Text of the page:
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Sophie Scholl and the White Rose av Jud…
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Sophie Scholl and the White Rose (urspr publ 1986; utgåvan 2006)

av Jud Newborn (Författare)

MedlemmarRecensionerPopularitetGenomsnittligt betygOmnämnanden
2361287,060 (4.01)4
The stirring story of five young German students at the University of Munich who resisted the brutal Nazi regime, tried to spark an uprising, and met with a tragic fate.
Medlem:dharlene
Titel:Sophie Scholl and the White Rose
Författare:Jud Newborn (Författare)
Info:Oneworld (2006), 256 pages
Samlingar:Storage box 3, Ditt bibliotek
Betyg:
Taggar:Cultural Studies, Germany

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Sophie Scholl and the White Rose av Annette Dumbach (1986)

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» Se även 4 omnämnanden

engelska (10)  italienska (2)  Alla språk (12)
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Sophie Scholl fu condannata dal Tribunale del Popolo di Monaco di Baviera per tradimento contro lo Stato e il Führer e ghigliottinata il 22 febbraio 1943, all'età di 21 anni. (fonte: Google Books)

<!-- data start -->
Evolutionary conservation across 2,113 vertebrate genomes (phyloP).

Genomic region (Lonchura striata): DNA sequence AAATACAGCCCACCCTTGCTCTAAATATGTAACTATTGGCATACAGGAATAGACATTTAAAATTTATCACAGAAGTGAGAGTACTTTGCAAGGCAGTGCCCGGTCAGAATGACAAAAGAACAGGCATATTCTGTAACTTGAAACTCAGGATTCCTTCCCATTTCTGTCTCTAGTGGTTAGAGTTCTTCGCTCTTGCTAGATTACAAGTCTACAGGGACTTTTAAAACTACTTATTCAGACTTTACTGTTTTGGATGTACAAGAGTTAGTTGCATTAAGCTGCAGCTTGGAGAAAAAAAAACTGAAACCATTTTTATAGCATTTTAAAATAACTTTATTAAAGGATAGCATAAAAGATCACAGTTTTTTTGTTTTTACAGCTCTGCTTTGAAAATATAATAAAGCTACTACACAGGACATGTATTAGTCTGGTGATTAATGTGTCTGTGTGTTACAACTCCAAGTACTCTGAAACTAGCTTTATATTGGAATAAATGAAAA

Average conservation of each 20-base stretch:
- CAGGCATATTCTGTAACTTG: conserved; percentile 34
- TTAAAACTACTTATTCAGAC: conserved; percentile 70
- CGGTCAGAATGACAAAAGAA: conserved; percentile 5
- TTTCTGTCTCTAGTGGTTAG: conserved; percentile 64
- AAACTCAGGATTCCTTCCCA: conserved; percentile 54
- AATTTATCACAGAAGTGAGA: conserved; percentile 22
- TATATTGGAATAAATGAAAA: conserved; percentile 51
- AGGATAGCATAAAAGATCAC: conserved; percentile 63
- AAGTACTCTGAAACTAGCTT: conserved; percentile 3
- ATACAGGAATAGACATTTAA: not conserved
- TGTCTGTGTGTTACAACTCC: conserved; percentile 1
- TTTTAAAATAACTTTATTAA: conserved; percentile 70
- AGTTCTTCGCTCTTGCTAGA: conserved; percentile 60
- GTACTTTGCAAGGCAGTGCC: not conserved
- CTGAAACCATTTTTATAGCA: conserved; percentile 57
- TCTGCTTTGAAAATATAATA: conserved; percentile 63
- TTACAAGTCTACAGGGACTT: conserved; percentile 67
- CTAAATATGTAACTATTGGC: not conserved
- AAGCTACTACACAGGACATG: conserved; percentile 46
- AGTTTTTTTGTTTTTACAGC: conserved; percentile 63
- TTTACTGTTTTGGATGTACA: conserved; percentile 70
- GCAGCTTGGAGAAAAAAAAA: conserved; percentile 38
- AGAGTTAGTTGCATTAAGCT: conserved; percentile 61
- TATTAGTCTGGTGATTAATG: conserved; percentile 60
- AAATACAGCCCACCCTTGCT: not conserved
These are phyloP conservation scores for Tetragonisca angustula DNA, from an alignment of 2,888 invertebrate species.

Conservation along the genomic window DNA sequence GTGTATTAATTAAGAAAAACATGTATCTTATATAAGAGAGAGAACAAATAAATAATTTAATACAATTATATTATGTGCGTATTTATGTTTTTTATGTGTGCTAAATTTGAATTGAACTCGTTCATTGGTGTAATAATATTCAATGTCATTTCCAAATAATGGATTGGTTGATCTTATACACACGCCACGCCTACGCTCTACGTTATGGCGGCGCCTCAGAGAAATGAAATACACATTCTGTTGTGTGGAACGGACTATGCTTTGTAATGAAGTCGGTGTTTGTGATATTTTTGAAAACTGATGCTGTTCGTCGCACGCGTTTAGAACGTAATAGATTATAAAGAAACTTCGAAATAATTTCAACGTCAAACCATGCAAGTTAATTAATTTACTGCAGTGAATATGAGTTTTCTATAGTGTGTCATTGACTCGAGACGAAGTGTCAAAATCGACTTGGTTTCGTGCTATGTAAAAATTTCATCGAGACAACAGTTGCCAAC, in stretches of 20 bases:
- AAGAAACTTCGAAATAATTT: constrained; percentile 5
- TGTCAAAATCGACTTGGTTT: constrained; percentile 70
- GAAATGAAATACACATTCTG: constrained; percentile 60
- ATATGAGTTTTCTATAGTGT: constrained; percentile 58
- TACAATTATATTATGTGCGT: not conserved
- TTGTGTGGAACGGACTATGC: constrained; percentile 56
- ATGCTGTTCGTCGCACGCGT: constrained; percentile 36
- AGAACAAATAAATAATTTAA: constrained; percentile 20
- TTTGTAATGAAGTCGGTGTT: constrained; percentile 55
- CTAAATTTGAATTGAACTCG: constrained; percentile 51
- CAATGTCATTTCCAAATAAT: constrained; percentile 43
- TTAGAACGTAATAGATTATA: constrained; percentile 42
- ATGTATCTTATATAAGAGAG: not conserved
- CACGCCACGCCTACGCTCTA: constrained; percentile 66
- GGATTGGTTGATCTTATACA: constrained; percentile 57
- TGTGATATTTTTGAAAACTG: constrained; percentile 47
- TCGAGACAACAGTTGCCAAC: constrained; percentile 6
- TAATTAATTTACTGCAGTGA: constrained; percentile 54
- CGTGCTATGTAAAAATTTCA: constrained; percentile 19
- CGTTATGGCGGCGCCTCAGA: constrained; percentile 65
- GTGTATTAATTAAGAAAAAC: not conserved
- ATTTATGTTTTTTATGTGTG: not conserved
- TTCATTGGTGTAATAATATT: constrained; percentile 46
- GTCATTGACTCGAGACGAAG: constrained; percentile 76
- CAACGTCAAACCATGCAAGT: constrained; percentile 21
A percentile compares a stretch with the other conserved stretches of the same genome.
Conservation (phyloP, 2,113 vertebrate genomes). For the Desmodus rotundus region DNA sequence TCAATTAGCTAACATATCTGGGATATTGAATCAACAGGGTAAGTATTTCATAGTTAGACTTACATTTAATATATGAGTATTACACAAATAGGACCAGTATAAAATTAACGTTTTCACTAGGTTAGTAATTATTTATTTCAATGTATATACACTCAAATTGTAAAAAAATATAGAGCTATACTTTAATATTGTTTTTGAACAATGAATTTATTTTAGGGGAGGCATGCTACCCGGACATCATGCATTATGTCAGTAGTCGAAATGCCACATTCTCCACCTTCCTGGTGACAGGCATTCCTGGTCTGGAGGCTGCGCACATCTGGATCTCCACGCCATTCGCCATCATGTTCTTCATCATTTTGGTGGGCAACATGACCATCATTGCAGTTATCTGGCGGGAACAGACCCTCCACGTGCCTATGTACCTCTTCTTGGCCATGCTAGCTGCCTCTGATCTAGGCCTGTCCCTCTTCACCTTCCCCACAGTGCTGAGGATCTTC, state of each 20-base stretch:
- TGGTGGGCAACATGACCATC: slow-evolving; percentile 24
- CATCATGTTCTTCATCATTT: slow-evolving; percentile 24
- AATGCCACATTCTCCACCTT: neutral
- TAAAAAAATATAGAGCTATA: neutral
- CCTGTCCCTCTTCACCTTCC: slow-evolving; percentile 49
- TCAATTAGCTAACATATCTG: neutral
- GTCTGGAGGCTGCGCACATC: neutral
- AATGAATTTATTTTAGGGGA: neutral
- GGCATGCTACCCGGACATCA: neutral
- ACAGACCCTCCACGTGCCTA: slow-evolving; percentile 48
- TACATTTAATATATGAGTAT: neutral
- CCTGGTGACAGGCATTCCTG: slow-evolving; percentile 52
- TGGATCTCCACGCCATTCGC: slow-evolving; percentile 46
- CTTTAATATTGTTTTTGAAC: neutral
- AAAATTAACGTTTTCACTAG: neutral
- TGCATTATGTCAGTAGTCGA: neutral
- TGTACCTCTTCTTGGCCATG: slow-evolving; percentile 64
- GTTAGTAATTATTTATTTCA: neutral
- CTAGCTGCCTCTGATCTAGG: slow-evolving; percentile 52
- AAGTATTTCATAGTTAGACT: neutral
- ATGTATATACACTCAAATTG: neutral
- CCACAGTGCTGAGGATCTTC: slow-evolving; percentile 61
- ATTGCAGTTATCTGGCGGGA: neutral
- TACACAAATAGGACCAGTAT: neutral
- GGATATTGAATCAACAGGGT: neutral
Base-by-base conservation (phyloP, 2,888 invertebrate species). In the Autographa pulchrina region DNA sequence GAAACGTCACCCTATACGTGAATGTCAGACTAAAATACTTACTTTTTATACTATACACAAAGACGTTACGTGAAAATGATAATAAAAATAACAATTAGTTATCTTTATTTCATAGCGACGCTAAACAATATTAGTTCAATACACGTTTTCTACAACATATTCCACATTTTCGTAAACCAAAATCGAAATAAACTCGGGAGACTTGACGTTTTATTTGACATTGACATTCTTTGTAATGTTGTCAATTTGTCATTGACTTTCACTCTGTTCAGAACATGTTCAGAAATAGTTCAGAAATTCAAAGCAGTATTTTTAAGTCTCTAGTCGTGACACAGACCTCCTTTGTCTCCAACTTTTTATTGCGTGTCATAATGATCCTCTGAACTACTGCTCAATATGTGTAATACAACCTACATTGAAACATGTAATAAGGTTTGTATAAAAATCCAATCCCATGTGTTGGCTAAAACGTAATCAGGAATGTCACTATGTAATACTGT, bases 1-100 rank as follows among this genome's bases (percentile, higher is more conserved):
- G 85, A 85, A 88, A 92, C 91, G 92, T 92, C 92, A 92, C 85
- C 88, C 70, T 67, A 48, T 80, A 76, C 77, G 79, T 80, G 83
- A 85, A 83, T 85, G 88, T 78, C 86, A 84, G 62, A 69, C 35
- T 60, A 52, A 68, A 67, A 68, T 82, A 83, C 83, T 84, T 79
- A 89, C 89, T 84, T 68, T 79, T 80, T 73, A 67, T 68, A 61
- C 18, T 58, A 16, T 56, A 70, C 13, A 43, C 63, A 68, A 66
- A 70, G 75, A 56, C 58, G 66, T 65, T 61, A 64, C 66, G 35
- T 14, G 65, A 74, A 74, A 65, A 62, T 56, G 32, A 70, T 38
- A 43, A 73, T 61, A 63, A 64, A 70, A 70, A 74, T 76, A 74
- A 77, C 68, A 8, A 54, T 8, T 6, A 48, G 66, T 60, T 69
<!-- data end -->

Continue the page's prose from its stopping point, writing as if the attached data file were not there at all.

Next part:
MemorialeSardoShoah | May 30, 2020 |
A bit hard to categorise this book, part history part dramatisation. One of those book which are hard to `love` but have to read. Everyone has to know the life and deeds of those who raised their voices in the middle of a world burning and protested against the inhumanity and barbarism of the fascist state. Were they idealistic and naive? Partly true but that`s one of the reasons their names will be remembered forever. ( )
  TheCrow2 | May 16, 2019 |